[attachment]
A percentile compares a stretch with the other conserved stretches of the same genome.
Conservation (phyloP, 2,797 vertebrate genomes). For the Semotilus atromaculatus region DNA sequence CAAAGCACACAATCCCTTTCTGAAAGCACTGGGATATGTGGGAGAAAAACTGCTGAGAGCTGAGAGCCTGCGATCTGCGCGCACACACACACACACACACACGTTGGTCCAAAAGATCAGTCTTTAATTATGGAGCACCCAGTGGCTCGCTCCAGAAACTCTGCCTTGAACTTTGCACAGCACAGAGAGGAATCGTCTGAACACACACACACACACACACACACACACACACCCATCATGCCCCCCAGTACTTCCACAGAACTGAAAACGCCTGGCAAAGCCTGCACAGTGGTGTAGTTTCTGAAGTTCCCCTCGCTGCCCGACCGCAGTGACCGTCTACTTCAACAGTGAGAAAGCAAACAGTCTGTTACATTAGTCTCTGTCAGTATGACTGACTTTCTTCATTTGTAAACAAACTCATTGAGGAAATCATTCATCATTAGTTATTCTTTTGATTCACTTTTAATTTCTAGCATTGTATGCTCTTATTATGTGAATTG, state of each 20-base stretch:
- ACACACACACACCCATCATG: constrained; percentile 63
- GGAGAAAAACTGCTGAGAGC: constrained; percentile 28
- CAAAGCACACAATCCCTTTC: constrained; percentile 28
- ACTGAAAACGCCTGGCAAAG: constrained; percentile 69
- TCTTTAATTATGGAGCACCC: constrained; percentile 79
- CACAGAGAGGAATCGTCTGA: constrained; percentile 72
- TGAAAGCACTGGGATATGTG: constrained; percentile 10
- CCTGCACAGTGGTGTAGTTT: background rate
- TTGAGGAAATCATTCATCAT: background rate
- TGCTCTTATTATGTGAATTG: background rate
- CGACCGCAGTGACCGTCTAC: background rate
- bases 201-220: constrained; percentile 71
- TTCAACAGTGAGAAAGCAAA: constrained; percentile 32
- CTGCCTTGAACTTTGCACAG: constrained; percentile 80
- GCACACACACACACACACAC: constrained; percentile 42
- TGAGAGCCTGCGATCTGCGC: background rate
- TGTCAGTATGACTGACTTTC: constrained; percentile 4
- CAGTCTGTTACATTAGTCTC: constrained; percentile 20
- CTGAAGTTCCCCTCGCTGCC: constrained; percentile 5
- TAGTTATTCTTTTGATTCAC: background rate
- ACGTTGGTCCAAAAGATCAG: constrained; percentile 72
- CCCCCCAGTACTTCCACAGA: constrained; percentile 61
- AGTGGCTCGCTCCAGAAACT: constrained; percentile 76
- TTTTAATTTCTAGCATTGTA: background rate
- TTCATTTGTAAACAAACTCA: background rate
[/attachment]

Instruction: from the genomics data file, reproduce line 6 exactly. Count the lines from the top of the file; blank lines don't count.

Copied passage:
- ACTGAAAACGCCTGGCAAAG: constrained; percentile 69